black lives matter

Beyond #BlackOutTuesday: navigating social media during social unrest

By Mulesa

Photo by Clay Banks 

In the past two weeks, our social media news feeds have been filled with news on George Floyd – an African-American man who tragically died at the hands of a white police officer while he was being arrested – and the subsequent revival of Black Lives Matter (BLM) protests in the United States and beyond. In addition to the powerful images of his face and gatherings of protestors in Australia, South Korea and the UK posted over every social media platform, there have been impassioned calls to end violence against black people, systemic racism and police brutality across the world. Closer to home, names like Collins Khosa, Petrus Miggels and Robyn Montsumi dominate news headlines.

Offline activism also moved to the online space with users showing their support for those at the frontlines of protest action using hashtags like #ICantBreathe, #SayTheirNames and #BlackOutTuesday, which was born out of a music industry initiative in the US. Although initially for entertainers, big brands and ordinary people alike joined the initiative, the aim of which was to go silent on social media and use the time to reflect on current events. Users also posted a single black square as their profile picture on Facebook and Twitter or to their grid on Instagram as a symbol of solidarity with the BLM movement. Aside from some of the controversy around the symbolic sea of black squares on social media, the hashtag prompted a much-needed online exchange of information about BLM. It also raised some valuable questions about online activism, especially for digital marketers.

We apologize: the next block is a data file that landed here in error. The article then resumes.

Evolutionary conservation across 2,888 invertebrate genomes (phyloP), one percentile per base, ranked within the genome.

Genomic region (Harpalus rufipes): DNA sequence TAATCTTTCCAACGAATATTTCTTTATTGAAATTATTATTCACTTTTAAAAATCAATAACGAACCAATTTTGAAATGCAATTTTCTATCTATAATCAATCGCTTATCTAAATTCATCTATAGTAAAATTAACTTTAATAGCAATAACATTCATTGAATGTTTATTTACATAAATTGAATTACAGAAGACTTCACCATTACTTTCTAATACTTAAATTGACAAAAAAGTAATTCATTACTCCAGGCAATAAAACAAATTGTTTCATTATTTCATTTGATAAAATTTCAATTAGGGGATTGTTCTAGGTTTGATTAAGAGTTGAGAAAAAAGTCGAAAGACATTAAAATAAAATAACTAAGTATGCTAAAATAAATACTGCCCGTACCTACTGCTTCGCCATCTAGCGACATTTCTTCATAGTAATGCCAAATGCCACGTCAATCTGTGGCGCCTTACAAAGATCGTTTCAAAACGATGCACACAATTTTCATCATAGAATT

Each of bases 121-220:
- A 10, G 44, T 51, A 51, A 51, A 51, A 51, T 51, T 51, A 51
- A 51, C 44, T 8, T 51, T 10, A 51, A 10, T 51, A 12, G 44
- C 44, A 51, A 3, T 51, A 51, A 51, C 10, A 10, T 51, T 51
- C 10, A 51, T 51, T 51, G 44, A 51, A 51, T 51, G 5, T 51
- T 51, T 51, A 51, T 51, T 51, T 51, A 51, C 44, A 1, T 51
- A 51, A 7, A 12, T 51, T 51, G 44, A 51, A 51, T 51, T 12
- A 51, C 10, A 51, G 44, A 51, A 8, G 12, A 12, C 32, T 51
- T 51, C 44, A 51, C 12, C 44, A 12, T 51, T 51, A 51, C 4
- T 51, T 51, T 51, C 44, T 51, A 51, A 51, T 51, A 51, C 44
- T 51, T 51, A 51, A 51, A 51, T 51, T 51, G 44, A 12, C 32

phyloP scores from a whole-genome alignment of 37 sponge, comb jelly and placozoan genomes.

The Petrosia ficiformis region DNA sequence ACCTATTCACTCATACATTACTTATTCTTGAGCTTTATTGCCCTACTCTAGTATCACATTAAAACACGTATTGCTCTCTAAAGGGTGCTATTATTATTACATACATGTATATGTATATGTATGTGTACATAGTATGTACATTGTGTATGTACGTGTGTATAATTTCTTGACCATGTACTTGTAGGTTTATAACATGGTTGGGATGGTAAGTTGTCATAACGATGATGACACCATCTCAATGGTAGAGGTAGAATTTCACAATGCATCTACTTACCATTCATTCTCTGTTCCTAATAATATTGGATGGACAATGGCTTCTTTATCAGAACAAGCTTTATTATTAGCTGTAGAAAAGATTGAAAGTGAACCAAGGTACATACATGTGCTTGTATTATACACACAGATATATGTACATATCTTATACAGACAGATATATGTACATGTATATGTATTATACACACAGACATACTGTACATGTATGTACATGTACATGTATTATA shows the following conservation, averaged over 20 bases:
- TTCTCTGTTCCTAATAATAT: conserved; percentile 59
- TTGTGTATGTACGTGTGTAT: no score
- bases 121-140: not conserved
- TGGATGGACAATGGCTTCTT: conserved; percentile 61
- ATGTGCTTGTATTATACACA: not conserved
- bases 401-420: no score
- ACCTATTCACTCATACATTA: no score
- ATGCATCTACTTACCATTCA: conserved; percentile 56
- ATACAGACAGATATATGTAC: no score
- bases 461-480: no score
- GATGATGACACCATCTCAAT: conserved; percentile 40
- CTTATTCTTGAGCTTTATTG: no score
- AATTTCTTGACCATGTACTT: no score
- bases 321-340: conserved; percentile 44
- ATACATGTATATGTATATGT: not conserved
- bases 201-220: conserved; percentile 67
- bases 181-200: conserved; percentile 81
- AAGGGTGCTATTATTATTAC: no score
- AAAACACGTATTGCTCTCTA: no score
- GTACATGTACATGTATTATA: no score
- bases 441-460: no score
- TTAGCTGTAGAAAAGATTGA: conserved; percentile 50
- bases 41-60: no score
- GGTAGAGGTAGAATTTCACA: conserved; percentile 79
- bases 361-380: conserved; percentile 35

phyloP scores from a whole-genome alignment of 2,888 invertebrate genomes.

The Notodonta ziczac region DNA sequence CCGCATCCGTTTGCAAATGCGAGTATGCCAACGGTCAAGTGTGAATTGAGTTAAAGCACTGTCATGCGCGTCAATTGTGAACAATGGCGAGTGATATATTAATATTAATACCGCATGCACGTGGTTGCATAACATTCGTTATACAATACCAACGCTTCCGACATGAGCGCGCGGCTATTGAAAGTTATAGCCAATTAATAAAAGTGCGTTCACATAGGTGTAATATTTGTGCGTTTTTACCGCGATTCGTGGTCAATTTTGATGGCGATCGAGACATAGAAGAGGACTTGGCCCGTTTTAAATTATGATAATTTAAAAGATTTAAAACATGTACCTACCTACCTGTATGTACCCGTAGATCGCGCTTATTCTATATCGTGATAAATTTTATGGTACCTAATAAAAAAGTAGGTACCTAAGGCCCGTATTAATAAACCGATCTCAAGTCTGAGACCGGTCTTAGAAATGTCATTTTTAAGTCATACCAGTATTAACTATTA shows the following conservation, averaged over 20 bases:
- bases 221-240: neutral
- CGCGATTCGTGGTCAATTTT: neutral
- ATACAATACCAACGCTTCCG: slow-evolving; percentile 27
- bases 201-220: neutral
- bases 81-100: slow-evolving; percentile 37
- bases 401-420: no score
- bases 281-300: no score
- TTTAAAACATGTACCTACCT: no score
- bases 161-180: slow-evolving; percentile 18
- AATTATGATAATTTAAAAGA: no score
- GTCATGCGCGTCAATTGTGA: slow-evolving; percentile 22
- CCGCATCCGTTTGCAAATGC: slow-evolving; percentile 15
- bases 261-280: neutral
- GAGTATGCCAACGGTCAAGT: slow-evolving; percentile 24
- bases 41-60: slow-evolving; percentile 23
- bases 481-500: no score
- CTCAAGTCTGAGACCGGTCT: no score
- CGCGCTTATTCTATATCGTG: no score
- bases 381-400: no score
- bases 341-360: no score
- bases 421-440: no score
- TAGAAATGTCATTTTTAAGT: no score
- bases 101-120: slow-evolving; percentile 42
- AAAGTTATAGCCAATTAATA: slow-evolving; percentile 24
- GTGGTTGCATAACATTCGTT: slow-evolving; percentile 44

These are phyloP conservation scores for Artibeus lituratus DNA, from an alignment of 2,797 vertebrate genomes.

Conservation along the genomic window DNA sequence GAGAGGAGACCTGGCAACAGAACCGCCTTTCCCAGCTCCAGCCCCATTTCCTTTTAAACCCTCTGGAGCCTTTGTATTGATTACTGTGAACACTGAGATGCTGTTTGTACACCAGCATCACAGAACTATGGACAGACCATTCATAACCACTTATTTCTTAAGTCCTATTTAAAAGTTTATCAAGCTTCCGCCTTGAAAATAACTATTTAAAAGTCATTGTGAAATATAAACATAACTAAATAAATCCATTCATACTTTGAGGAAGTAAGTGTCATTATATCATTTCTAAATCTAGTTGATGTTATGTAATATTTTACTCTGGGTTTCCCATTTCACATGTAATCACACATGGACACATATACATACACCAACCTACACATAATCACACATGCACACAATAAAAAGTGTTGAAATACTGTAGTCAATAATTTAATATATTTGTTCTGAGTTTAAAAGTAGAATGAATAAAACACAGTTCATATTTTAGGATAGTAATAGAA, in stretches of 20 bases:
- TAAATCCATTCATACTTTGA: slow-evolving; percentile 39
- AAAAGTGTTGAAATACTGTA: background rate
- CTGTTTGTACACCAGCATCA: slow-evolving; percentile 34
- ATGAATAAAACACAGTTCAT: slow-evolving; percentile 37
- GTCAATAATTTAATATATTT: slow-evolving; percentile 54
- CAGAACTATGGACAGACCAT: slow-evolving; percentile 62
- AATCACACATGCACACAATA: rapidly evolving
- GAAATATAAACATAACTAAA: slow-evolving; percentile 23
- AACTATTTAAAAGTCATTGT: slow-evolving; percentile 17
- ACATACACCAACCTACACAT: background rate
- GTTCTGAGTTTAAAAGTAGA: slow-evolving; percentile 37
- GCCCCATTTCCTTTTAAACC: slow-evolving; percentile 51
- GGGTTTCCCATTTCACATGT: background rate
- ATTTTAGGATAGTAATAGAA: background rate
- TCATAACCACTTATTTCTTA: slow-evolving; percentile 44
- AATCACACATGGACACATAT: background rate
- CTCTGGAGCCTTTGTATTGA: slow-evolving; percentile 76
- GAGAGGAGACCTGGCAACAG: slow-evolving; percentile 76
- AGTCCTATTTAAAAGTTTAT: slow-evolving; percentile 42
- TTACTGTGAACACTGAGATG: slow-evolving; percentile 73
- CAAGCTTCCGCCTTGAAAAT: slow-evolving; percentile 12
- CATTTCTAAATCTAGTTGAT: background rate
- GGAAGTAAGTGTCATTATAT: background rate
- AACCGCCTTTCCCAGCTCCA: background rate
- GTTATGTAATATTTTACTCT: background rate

How do you navigate something like this as a brand? As an agency? Most significantly, as a human being? 

On #BlackOutTuesday, the Pomegranite team had a meeting to talk about the tough yet very necessary discussions being had around the world. We talked about what each of us had observed and explored various ways of showing sensitivity to the issues, bearing in mind the identities and needs of our broad spectrum of clients, as well as our own values. This meeting also functioned as a forum for each team member to share how we as individuals were navigating the situation and decide together how we would like to respond to it as a business.

As an online presence consultancy it’s our responsibility not only to stay on top of digital marketing trends but also to be well-versed in social media etiquette and help our clients weather a tough social media climate. The thread that runs through this at all times is making sure that we never lose sight of the fact that, as abstract as social media can sometimes seem, posts are written – and read – by human beings who exist within the broader context of a world where we grapple with very difficult and very important issues. The team ultimately settled on pausing Pomegranite’s social media posts for the week and committed ourselves to listening and learning as much as possible. We decided to write a blog post about it all, because we wanted to join the conversation in a way that our team felt would be helpful and meaningful. We also felt this would be a solid foundation for developing more concrete social media protocols for times of social unrest.